Building stronger relationships
An example that showcases the road to building stronger business relationships comes from my experience while working at L’Oréal in the USA. Specifically, in the area of professional salon products, we would sell professional brands to hairdresser salons through distributors.* The constant management refrain was all about creating “partnerships” with these distributors, which were independently owned companies selling many competitive lines. But in the vast majority of the relationships, it was at best transactional. I have three important take-aways. The first point was that saying what you intend is worthless. Actions speak far more than words.
The second point is that if you aim for “partnership,” you will likely end up merely with a basic supplier relationship, which at best is transactional and, at worst, deeply mistrusting and conflictual. What my great friend and mentor, Pat Parenty, taught me is that if you consider your distributor as a customer — not just as a channel through which to sell your products — you can forge a stronger form of partnership.
There’s a continuum:
SUPPLIER <—> PARTNER <—> CUSTOMER
As Pat would reiterate, it’s not about being subservient. It’s about give and take (in that order). It’s about being fair in a way that deeply understands the distributor’s perspective. Having empathy is a pre- condition for creating such a strong partnership.
The last point is that, when looking to develop your relationships, in a professional space, the history and context count. When I moved to Canada to run the Professional Products Division, I learned the hard way. Despite my best intentions, I represented a company that had a long history with its distributors. Not only that, but they knew that one day I would move on and after me would be somebody else, also a L’Oréal representative. Thus, I was just a link in a longer chain. In developing your relationship with third parties and customers, you need to be aware of the history that precedes you. Know that it’ll be written on your forehead (or your back) by them.
Leading from the top
When it comes to developing your relationships at work, it would be interesting to re-categorize your customers and partners along the three lines. It could even be intriguing to do the same for intra-company employee relationships. One thing is for sure, the way you, as a leader, behave and how you consider your relationships — notwithstanding your high title — will help drive the best culture and ambiance in the workplace as well as how your teams interact with and ‘bond’ with your stakeholders. It takes intentionality in order to foster such relationships. You’ll need to be honest with yourself and your true intentions. If you trust yourself, you are more likely to gain the trust of others. As with love, if you love yourself, you’ll be better able to love others.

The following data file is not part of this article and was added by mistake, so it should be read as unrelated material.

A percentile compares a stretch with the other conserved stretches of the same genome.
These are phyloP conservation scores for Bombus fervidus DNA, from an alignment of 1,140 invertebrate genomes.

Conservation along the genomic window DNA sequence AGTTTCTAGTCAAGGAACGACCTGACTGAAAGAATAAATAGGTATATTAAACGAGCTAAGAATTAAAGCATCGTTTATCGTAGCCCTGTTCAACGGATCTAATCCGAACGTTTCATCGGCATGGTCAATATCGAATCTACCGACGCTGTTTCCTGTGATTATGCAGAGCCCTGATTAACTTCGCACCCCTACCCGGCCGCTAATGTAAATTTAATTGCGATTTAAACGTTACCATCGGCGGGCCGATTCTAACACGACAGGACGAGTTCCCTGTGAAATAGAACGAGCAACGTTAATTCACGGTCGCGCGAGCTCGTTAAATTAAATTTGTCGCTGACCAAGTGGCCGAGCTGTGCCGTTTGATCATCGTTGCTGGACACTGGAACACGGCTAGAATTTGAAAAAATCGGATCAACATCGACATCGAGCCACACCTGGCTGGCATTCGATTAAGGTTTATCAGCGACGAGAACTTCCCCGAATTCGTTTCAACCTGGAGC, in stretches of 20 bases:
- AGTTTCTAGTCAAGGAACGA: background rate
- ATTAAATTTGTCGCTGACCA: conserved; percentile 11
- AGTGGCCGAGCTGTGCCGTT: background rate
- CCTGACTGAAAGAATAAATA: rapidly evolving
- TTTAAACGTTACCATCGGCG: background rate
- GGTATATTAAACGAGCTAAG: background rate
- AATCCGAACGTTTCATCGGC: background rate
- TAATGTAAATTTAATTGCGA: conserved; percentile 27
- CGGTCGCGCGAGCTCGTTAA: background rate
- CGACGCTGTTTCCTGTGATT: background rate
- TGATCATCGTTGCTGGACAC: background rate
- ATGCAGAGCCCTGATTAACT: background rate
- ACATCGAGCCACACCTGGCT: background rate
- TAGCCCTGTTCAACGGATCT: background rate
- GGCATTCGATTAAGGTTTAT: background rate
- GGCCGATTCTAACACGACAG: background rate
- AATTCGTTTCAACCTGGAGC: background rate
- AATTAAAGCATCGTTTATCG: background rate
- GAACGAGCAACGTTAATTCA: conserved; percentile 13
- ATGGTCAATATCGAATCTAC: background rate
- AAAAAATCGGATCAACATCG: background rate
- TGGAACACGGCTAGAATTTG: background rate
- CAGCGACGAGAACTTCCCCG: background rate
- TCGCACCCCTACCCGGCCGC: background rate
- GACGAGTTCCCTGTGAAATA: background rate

In sum, being virtuous isn’t always the aim. This is not a saintly call for us all to turn into philanthropists and altruists. There are plenty of relationships where pleasure and utility are absolutely fine. But, for the important long-term people, you should intentionally be looking to achieve a more virtuous relationship.
*L’Oréal USA eventually bought a national distributorship network and brought it in-house in order to have better control of its sales channel. To my reading, this signalled an ability to create true partnerships. Without the ability to create a virtuous relationship, the decision to own the sales channel may well have been warranted. I’m not privy to the ongoing financials or performance, but as with any strategic decision, execution is key. Personally, I felt that by having different distribution networks for each brand was vital to foster brand differentiation. But that’s a tale of another post!